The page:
Song of the Day: Echo and the Bunnymen “Never Stop (Discotheque)”
Self-described makers of the “the greatest album ever made”, Liverpool-based Echo and the Bunnymen were standard bearers of UK post-punk and just about lived-up to their incredible self-confidence. With their mild psychedelic stylings, embrace of dance pop and dark yet searching lyrics (matched by the band’s reliance on raincoats in promotional photos) Echo are a band that still appeal to college radio DJ’s today.
“Never Stop (Discotheque)” is a great 1983 single by the group that can be viewed as something of their response to the unbridled UK popularity of New Order. The song opts for the unlikely combination cellos and synthesizers (to great affect!) before Will Sergeant‘s whammy-bar equipped guitar and singer Ian McCulloch‘s characteristically soaring vampire vocals enter the fray.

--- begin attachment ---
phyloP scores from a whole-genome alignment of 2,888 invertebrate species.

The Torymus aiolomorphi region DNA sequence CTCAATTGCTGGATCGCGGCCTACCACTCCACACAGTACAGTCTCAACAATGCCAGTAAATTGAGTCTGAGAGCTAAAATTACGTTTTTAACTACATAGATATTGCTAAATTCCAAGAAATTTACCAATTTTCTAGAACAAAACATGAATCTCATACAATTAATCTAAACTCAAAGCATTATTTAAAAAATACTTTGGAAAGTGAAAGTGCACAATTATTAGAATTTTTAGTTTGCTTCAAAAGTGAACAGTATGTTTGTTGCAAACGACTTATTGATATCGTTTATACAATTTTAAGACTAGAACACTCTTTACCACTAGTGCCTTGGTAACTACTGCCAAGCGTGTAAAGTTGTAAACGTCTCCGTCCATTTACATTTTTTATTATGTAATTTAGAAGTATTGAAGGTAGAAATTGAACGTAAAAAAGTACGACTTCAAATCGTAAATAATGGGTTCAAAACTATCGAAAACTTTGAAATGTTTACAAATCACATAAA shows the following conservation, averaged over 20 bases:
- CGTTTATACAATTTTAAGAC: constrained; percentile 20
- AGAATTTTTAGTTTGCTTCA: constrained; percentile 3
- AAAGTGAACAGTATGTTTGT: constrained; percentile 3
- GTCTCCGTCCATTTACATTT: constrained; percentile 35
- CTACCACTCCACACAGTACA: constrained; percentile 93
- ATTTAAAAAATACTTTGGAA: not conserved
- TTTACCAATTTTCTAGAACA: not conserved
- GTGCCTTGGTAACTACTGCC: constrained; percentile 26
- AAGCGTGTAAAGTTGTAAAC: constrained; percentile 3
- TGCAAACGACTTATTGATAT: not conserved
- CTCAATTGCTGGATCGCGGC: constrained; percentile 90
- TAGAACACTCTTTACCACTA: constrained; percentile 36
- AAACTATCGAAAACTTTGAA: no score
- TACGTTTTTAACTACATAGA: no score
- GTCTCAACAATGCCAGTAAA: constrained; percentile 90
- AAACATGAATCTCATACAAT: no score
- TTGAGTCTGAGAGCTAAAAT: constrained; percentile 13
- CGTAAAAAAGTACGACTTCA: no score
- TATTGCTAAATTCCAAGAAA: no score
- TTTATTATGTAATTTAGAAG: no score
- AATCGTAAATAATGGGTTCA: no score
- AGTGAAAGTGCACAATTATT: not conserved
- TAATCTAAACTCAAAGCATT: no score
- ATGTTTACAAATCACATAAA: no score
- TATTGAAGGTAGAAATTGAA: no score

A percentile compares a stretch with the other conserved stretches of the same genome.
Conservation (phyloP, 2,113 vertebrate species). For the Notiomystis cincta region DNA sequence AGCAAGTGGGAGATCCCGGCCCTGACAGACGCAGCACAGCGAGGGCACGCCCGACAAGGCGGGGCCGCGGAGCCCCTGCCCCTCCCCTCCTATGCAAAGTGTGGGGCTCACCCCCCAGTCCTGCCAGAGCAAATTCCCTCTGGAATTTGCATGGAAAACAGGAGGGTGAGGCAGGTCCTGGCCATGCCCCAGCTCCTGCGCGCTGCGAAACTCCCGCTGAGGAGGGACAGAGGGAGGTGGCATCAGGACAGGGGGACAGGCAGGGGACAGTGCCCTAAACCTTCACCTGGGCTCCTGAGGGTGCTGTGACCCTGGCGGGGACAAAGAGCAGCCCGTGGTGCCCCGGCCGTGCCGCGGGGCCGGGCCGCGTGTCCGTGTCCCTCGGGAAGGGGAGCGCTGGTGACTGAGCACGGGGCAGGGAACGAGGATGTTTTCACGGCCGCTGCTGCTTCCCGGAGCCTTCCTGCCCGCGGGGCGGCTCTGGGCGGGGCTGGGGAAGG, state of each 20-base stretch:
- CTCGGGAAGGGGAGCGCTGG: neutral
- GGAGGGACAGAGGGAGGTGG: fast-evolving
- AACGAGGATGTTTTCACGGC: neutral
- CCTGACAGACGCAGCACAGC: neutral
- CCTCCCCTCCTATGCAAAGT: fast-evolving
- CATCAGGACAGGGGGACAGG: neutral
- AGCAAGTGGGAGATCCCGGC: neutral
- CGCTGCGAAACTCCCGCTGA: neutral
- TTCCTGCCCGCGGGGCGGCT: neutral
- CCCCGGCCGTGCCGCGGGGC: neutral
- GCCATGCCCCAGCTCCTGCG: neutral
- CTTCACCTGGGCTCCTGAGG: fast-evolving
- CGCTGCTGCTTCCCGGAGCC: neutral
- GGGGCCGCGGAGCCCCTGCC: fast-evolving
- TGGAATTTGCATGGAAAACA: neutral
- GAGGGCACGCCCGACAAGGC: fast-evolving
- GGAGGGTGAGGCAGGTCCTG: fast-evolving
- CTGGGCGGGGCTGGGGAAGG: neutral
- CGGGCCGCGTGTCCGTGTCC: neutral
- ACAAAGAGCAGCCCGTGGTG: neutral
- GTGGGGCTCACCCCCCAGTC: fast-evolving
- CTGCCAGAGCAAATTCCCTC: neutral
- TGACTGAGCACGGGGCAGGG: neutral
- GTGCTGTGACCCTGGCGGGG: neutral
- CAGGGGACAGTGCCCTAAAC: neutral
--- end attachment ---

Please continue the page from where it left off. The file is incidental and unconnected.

The single remains one of Echo‘s very best. Indeed, it almost even lives up to the swaggering self-confidence with which the group comported itself. It also came backed with the original demo recording of their hit, “The Cutter”, which manages to sound less like the produced LP Porcupine on which the final version of the song can be found and more like the band’s scrappy, debut LP Crocodiles.
Despite some twists and turns, including the death of original drummer Pete de Freitas in a motorcycle accident, the departure of bassist Les Pattinson and a decade-long split following intense friction between McCulloch and Sergeant, Echo and the Bunnymen remain active, both touring and periodically releasing new work to their devoted followers.